Process Theories of Motivation | How to stay motivated in life

Motivation is the desire or the will within the person that pushes them to perform any task. This driving force allows human beings to move forward or perform even the smallest task of getting up and out of bed. Without this force, a person would not take any measure. 

Motivation stems from the degree of advantage a particular act offers the person. The reward offered by an act ultimately becomes the factor that pushes the individual to perform a certain deed. The following process theories of motivation can be applied in your life to increase your motivation in different areas of life. 

Vroom’s Expectancy Theory

The expectancy theory states that a person is motivated by the expectation of the award, what the award offers, and the value the reward holds for the individual. His theory comprises three components: expectancy, instrumentality, and valence. 

For a person to be motivated to perform any task, all of the three components must be present. 


Expectancy is a belief that engagement in a certain task will result in a positive outcome. For instance, a student wants to go abroad for higher education via a student exchange program. For this person, the expectancy would be that hard work and excelling the examinations would allow them to get the required GPA that would make them a contender for the program.


Instrumentality is the perception that a successful outcome would provide a reward. Taking the previous example, the instrumentality would be the belief that attaining a higher GPA, via hard work, would land them a position in the student exchange program. Hence, the reward would be to go abroad.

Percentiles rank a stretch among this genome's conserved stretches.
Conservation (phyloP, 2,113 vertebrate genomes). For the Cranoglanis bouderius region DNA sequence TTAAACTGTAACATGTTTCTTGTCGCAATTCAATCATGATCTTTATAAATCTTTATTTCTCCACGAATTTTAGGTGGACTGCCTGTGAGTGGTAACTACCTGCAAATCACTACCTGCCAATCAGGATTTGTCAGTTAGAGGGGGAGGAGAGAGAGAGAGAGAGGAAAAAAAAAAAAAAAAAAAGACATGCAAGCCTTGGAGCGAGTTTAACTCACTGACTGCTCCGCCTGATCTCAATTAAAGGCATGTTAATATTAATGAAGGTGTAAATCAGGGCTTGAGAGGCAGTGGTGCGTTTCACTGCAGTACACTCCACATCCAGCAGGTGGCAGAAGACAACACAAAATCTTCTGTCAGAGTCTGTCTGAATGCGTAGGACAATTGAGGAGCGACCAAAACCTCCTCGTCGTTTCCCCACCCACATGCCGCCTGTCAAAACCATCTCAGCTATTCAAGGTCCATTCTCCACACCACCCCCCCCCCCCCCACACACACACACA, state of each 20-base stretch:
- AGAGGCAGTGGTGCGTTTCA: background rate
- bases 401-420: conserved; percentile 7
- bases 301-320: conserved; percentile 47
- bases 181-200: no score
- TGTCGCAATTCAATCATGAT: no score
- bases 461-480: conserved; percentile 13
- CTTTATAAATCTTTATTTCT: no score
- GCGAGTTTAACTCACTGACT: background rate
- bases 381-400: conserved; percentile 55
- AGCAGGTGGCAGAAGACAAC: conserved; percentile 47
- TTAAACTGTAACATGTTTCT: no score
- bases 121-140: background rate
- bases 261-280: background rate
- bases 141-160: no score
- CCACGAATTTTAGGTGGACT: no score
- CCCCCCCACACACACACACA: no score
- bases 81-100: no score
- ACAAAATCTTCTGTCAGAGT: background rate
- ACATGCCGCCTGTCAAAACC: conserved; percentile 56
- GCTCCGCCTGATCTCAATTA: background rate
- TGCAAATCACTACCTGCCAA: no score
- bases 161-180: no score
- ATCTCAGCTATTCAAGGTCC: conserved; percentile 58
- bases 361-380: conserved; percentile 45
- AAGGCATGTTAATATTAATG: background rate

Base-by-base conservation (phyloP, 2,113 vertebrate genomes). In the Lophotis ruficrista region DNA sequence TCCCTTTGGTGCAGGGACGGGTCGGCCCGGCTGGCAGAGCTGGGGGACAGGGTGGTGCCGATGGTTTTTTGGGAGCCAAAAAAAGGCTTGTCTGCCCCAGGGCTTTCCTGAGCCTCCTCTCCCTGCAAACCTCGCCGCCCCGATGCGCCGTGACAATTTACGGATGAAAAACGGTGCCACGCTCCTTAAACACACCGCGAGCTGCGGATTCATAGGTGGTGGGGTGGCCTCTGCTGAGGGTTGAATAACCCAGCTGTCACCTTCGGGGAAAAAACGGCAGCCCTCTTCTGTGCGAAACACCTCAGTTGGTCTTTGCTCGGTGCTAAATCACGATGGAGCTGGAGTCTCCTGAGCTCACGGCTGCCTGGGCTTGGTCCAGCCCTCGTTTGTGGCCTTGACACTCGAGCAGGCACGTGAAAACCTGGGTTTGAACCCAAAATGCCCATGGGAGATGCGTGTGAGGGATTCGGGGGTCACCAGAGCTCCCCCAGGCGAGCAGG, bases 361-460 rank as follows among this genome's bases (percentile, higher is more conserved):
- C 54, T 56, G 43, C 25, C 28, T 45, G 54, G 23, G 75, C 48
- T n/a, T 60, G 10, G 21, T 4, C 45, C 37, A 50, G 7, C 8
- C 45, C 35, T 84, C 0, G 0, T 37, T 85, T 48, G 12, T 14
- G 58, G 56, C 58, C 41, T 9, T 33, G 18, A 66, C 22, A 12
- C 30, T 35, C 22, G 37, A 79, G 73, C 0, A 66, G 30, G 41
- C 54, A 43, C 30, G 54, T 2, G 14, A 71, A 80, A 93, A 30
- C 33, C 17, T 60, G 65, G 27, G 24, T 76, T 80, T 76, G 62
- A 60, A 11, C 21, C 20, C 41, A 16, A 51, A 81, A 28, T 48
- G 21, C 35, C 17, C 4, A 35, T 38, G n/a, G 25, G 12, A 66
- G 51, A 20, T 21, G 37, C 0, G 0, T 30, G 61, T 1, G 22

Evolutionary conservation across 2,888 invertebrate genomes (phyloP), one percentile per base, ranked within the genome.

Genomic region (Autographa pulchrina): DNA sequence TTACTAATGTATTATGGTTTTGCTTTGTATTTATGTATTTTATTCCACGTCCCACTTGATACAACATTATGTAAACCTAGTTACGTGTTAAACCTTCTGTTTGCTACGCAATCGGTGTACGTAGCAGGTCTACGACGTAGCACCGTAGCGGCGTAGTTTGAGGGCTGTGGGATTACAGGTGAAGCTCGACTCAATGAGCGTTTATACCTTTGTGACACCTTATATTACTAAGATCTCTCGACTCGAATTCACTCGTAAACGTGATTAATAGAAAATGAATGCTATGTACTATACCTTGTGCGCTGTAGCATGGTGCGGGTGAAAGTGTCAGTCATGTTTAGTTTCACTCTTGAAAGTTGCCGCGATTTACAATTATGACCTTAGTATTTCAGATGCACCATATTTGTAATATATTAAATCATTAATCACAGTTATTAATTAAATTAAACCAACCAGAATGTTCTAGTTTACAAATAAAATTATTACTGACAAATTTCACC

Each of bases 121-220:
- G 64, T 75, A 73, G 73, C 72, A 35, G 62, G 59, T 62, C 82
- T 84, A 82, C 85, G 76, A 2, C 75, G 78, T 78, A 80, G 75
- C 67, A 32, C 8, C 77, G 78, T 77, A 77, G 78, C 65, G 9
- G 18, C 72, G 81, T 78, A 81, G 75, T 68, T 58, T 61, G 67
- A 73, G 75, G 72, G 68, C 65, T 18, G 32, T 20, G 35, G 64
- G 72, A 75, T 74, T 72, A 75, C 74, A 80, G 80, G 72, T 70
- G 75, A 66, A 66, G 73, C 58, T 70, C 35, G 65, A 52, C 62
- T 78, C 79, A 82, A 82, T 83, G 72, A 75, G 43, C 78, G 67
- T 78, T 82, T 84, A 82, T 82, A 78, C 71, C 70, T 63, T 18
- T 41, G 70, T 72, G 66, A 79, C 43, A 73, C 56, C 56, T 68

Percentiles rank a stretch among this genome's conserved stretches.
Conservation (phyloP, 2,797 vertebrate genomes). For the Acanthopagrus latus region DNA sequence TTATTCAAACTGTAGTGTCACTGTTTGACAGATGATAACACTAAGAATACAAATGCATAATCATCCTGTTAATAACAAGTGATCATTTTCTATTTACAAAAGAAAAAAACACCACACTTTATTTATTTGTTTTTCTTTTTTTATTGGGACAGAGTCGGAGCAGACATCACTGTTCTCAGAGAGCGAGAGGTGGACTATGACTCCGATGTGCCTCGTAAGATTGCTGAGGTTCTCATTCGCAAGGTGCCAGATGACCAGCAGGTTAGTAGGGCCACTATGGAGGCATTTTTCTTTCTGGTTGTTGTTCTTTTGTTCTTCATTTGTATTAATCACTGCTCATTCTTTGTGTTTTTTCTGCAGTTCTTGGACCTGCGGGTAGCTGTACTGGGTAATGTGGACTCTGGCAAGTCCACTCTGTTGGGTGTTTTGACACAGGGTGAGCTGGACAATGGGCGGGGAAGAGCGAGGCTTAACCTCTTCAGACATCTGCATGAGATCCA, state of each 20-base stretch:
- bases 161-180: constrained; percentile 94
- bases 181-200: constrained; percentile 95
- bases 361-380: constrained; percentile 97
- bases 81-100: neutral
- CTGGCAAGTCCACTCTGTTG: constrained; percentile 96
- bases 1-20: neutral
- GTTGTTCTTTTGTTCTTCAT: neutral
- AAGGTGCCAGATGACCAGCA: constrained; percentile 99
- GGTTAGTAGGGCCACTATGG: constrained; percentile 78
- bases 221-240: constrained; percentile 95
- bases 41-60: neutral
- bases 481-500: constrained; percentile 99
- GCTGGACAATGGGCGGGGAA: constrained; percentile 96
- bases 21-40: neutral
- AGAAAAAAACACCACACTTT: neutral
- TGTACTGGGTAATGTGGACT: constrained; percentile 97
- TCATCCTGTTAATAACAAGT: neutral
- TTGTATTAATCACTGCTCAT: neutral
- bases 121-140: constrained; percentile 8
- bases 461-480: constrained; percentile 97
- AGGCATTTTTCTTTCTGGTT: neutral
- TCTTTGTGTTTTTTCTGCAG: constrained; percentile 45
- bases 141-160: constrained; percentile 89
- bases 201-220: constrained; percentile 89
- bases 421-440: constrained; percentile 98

Valence is the value of the reward for the individual. Valence can vary for individual to individual. Moving forward with the same example, a person’s valence for this can be the value of studying abroad. 

Vroom’s expectancy theory only functions when all three elements are presented together. However, this theory may not have the same results for two individuals with different interests. For example, another student may not work hard for the exchange program as studying abroad may not be considered valuable for them. 

Equity theory

The equity theory states that a person expects an outcome based on their input. A person wants a reward that is equivalent to the efforts they place into it. For instance, if a person puts in extra hours at work, it’s solely because they are motivated by the thought of getting a monetary reward for that effort. 

Hence, if a person hires a do my essay service of a higher cost, according to the equity theory, they would expect a return that is of equal calibre to the amount they have invested.

Reinforcement Theory 

The reinforcement theory believes that people are motivated by the rewards given to them. It relies on four methods to increase or decrease the frequency of behaviour: 

Positive reinforcement 

Positive reinforcement aims to strengthen one’s behaviour. This technique motivates a person by rewarding them with a pleasant stimulus. For instance, you can motivate yourself to study by rewarding yourself with chocolate after completing one chapter. 

Negative reinforcement

Negative reinforcement also strengthens behaviours. This can motivate the individual by removing an unpleasant or adverse stimulus. For instance, you can motivate yourself to study by telling yourself that you do not have to do your chores if you attain the day’s study goals.

Positive punishment

Positive punishment is a technique used to weaken behaviour. Positive punishment is used by adding an unpleasant stimulus.  For instance, you can make yourself do ten push-ups every time you procrastinate. 

Negative punishment 

Negative punishment also weakens the behaviour. This works by removing a pleasant stimulus. For example, you can prevent yourself from watching Netflix if you procrastinate.